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Penny Black, the world's first adhesive postage stamp, debuted 183 years ago today

Penny Black, the world's first adhesive postage stamp, debuted 183 years ago today

May 01, 2023

The Penny Black was issued in Great Britain on the 1st of May, 1840, and featured a portrait of Queen Victoria. It was designed by Sir Rowland Hill, who is often credited as the inventor of the modern postage stamp.

Prior to the Penny Black, postage was paid by the recipient rather than the sender, which made it difficult and expensive to send mail. The Penny Black was revolutionary because it allowed for prepayment of postage and made sending letters more affordable and accessible for everyone.

The stamp was printed in sheets of 240 and was made of black ink on a white background. The stamp's design included a profile portrait of Queen Victoria, along with the words "POSTAGE" and "ONE PENNY."

Despite its popularity and success, the Penny Black was only in use for a year. The stamp was difficult to cancel because the ink could be removed easily, which meant that people could reuse the same stamp multiple times.

In 1841, the Penny Black was replaced by the Penny Red, which featured a portrait of Queen Victoria in a different pose and was easier to cancel.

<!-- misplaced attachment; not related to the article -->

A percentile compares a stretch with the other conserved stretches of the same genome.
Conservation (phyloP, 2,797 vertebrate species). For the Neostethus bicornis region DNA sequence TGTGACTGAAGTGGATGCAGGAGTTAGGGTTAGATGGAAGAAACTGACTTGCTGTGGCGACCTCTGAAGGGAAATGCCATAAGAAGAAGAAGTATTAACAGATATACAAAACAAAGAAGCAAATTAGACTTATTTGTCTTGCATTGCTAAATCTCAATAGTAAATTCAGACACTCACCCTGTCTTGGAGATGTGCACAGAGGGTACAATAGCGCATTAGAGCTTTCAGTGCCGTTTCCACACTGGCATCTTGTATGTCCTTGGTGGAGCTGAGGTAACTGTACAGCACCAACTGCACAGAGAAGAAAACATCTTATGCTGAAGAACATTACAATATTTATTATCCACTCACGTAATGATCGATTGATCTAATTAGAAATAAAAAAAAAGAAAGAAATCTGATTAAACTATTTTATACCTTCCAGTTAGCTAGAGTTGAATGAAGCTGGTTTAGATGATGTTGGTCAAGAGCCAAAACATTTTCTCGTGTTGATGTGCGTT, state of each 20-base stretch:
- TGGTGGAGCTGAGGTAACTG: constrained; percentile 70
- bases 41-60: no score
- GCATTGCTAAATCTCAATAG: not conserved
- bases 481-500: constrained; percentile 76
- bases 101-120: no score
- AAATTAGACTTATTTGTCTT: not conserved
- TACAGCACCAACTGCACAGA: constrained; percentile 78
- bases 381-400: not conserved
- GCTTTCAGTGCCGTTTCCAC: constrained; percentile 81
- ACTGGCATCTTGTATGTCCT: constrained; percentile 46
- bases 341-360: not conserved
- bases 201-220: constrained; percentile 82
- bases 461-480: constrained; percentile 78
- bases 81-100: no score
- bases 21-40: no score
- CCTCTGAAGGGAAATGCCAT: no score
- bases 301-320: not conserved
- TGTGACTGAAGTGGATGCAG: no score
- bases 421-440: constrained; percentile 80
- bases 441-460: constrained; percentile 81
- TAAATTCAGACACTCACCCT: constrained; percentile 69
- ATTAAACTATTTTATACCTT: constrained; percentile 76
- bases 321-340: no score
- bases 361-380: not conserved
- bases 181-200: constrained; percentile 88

Today, the Penny Black is a valuable collector's item, with rare stamps fetching high prices at auction. It remains a significant symbol of the development of modern communication and the importance of postage stamps in facilitating the exchange of information and ideas.

Keen stamp collectors will likely know that the highly-prized Penny Black is notoriously difficult (and expensive) to track down. However, our Limited Edition ‘Britain of Stamps’ print by Rob Hallifax is much more affordable, and easier to acquire (at least for now—get yours before we sell out!) This stunning print explores the provenance of stamps, and is inspired by the artist’s childhood travels, and a shared pastime with his father. Check it out here.




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